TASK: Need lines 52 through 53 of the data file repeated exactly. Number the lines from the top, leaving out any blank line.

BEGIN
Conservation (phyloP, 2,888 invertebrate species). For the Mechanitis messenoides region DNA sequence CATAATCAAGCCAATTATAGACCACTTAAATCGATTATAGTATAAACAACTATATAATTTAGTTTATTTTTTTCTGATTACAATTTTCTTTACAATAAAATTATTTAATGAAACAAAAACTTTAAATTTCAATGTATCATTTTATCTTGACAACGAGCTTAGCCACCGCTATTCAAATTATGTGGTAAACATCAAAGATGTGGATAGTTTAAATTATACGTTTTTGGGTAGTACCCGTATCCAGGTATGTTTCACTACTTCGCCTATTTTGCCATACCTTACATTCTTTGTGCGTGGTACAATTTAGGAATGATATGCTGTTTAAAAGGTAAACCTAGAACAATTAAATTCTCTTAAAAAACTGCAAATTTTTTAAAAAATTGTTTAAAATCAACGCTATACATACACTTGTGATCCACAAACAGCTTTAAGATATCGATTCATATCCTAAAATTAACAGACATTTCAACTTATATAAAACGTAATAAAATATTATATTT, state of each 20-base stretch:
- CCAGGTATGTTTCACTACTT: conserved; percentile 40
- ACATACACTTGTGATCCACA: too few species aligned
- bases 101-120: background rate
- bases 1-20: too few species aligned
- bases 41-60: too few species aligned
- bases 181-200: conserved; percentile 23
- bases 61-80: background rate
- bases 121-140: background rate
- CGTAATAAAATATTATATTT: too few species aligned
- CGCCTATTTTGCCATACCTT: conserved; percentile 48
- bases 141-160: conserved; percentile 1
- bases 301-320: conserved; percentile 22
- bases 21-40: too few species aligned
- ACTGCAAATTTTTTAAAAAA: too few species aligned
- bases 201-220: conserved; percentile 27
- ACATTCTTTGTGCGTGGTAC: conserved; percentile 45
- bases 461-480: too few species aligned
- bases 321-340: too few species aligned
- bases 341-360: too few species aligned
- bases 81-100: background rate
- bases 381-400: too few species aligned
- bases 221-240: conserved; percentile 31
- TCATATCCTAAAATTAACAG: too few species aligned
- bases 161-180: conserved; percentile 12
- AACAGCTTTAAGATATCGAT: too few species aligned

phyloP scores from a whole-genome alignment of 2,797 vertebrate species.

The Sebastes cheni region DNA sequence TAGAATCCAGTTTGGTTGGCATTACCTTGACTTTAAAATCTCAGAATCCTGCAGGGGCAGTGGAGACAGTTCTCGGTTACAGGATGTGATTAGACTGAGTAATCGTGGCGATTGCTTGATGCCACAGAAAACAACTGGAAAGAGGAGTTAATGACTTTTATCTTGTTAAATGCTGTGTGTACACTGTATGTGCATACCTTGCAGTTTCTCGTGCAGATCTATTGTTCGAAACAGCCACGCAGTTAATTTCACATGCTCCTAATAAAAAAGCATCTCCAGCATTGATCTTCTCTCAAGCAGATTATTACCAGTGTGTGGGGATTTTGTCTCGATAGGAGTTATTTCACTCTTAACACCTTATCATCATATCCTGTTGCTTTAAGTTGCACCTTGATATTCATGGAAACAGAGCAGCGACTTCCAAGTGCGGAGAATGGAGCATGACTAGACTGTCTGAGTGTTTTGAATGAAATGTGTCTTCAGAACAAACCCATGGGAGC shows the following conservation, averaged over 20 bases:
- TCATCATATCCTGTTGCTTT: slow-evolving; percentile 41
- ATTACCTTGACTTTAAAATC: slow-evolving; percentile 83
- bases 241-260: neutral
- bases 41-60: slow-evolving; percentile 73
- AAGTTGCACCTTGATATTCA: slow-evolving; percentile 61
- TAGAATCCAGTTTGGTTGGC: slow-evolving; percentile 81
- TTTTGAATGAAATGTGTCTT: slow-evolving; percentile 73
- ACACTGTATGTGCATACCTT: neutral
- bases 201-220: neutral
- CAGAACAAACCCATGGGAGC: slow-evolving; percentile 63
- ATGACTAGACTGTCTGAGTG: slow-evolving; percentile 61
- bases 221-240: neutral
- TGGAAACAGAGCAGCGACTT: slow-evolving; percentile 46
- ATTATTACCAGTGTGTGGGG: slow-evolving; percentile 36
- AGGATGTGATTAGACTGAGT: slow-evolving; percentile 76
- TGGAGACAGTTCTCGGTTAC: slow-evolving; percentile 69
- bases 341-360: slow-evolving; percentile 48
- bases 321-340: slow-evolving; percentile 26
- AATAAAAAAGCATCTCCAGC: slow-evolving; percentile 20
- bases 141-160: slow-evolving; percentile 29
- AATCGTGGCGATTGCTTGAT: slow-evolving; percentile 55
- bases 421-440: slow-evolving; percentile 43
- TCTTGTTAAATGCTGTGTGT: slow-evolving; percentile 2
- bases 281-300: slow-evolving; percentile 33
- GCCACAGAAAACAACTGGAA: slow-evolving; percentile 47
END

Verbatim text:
- bases 281-300: slow-evolving; percentile 33
- GCCACAGAAAACAACTGGAA: slow-evolving; percentile 47